Tim had a huge soft spot for children. One thing that would brighten his day was the sight of a child. There was nothing he loved more than to be in the presence of children laughing and playing. During holidays, while other adults were socializing, Tim would be seen in the middle of grandchildren, making sure they were having a good time and being a kid himself. Being a pilot of 20 years, Tim also enjoyed flying and showing others his planes.

Tim was preceded in death by his father, Ralph Rhodes, and his brother, Roland Rhodes.

Doris Dean Thomas Rhodes was born October 01, 1956 to Tommy and “ Tootsie" Marie Richardson and was a lifetime resident of Florence, AL. Truly an Angel placed here on earth to so many, Doris made such a positive impact on anyone with whom she came in contact.

Doris was known as the glue that kept the family together, always making sure everyone was taken care of, even if it meant doing without for herself. Throughout all of her success she remained the most selfless and humble soul who never met a stranger. This love was taught to her at an early age thru her Mother and MaMaw Murphy, both of whom she idolized and looked up to so much. Love was something Doris never ran out of, and one would question how she had so much to give. Holidays, birthdays, or any occasion, she used as an excuse to get her family together, since there was nothing she loved more. Grandchildren, nieces, and nephews were the center of her life. If there was one thing she would want to leave behind it would be unity. She would desire her entire family to grow closer through this experience.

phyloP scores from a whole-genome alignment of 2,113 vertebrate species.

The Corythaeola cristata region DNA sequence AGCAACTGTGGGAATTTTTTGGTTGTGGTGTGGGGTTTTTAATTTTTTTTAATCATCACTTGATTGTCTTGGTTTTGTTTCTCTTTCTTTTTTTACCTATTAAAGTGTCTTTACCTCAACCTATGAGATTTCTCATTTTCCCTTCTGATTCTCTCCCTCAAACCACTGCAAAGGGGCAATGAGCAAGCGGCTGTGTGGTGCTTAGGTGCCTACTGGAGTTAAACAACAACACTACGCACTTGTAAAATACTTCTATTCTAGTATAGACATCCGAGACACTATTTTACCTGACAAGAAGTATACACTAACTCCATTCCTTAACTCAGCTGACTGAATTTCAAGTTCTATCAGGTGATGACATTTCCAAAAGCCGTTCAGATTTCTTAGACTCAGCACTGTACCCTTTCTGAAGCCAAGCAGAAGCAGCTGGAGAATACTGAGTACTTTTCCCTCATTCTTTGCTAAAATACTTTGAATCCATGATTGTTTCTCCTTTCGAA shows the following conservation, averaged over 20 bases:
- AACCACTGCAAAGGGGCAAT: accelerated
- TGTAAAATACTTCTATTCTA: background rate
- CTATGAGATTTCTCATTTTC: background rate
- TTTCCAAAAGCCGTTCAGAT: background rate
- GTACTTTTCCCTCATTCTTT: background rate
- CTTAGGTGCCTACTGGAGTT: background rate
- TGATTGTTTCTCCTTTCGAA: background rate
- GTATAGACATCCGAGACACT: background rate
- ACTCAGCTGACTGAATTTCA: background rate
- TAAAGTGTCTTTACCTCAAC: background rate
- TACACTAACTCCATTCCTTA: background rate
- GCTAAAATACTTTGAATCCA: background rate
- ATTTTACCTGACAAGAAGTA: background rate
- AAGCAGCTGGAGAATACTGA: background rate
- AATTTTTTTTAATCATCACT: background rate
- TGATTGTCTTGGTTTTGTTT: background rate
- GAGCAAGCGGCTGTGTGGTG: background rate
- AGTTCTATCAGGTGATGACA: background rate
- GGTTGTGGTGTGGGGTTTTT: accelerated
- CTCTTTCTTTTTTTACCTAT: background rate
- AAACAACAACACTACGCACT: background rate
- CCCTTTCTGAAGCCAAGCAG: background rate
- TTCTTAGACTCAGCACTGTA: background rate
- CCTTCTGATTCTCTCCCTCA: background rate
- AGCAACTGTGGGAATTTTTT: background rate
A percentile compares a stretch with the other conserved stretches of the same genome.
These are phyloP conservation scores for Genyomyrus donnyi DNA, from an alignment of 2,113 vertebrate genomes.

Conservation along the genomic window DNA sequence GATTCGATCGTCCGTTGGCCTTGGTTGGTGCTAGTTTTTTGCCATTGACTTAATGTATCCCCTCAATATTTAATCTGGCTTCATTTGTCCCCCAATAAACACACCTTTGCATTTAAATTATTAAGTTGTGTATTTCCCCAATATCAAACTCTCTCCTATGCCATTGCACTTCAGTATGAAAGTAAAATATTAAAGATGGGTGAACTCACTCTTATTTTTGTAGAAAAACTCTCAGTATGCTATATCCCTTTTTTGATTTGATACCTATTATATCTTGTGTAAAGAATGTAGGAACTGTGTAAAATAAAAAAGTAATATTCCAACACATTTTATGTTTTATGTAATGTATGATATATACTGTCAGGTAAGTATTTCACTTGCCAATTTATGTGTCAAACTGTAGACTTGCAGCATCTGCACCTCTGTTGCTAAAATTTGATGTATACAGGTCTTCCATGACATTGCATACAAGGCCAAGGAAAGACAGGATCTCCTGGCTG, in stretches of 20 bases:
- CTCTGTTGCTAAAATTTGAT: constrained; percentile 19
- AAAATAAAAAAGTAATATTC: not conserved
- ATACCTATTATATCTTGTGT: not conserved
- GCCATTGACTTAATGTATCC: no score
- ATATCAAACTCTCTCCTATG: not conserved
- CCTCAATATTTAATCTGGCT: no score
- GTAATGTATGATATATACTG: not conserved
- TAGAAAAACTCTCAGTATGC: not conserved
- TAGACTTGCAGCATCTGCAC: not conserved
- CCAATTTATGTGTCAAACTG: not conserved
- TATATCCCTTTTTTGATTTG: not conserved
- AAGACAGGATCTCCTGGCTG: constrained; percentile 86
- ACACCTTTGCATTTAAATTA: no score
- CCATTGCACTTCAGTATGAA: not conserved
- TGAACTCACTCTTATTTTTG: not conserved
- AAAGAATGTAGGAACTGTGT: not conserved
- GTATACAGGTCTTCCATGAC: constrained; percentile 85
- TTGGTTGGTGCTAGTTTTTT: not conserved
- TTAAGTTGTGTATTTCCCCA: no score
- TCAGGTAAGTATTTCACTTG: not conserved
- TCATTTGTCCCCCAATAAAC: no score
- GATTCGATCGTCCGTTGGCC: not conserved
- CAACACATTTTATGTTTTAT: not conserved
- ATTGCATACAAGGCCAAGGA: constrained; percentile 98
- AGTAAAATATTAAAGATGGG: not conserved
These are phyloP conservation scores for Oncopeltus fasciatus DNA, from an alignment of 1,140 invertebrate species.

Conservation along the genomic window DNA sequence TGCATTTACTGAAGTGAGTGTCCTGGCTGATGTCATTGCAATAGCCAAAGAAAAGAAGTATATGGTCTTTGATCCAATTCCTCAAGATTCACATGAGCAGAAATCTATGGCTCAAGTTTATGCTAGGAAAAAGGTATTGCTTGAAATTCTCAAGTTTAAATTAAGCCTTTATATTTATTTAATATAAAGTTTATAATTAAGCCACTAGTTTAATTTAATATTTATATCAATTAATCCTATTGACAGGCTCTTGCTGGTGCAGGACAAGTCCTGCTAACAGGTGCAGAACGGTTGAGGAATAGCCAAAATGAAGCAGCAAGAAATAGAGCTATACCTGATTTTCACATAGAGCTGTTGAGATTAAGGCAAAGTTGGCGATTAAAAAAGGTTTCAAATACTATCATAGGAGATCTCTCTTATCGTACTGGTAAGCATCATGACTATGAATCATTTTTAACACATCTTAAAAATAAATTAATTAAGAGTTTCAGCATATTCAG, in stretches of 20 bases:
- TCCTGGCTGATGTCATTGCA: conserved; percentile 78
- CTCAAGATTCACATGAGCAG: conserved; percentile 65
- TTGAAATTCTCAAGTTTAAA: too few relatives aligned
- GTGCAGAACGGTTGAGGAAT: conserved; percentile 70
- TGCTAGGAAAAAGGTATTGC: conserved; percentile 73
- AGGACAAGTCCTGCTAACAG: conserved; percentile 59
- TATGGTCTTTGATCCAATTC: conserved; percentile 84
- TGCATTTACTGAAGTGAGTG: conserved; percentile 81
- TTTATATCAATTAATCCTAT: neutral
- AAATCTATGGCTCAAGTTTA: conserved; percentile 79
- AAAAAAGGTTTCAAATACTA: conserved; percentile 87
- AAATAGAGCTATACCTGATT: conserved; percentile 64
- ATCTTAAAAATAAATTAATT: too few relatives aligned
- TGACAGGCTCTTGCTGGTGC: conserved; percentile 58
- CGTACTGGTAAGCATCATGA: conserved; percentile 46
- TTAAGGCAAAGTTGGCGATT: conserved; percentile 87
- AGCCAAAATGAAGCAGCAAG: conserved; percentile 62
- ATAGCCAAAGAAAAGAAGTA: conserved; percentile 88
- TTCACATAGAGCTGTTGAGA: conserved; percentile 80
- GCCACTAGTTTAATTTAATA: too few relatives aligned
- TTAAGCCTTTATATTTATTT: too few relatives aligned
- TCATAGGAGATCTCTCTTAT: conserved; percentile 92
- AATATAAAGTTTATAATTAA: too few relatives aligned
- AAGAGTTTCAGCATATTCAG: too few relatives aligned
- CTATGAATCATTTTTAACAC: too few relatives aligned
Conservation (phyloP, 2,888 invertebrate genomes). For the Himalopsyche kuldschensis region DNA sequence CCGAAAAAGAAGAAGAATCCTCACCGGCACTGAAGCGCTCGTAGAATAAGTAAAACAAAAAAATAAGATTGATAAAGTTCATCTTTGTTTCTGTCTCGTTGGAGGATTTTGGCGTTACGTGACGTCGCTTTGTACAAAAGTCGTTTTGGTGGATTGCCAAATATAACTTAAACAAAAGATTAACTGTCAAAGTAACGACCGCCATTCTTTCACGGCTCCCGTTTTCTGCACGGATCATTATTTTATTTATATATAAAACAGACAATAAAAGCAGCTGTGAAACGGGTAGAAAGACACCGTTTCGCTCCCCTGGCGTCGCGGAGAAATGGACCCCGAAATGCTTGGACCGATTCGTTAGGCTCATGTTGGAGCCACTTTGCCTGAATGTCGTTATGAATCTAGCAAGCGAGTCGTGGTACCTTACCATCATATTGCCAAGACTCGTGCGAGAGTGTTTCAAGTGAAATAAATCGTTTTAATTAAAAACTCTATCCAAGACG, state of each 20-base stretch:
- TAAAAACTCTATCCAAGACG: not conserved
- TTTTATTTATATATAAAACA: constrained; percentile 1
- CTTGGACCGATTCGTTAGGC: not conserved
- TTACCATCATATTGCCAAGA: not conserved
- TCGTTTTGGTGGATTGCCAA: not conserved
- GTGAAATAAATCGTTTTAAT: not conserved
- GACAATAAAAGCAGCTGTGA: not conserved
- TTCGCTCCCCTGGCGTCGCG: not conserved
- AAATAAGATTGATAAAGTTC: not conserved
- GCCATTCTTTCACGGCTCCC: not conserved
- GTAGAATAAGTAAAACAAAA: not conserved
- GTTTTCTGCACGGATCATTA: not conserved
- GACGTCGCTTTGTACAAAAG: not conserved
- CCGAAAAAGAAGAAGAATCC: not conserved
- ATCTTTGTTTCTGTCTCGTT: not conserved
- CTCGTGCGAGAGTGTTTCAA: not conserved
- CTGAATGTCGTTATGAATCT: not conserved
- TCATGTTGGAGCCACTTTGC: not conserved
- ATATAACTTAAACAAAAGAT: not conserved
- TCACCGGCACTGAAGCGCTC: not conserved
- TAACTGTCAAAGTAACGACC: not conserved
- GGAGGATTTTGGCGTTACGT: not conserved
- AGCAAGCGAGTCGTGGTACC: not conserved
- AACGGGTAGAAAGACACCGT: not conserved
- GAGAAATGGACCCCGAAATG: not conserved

All that knew Doris held her in the highest regard and loved her dearly. Her compassion, nurturing nature, and wisdom will live on as a legacy of love.

Doris was preceded in death by her grandfather, Hob Murphy; grandmother, Marie Murphy (MaMaw); mother, Tootsie Richardson; and brother, Charlie Richardson. 

Tim and Doris were high school sweethearts and were joined in marriage on January 06, 1973. They had two children, Darian Rhodes and Beth Dorsett.

Family was their everything, and having everyone together was always so important for both Tim and Doris. Whether you were at Rhodes Landing, the beach, or on the lake, they made certain that family and friends shared all aspects of their life together. Being a self-made successful couple, neither of them ever forgot where they came from, and they always gave back to those they loved.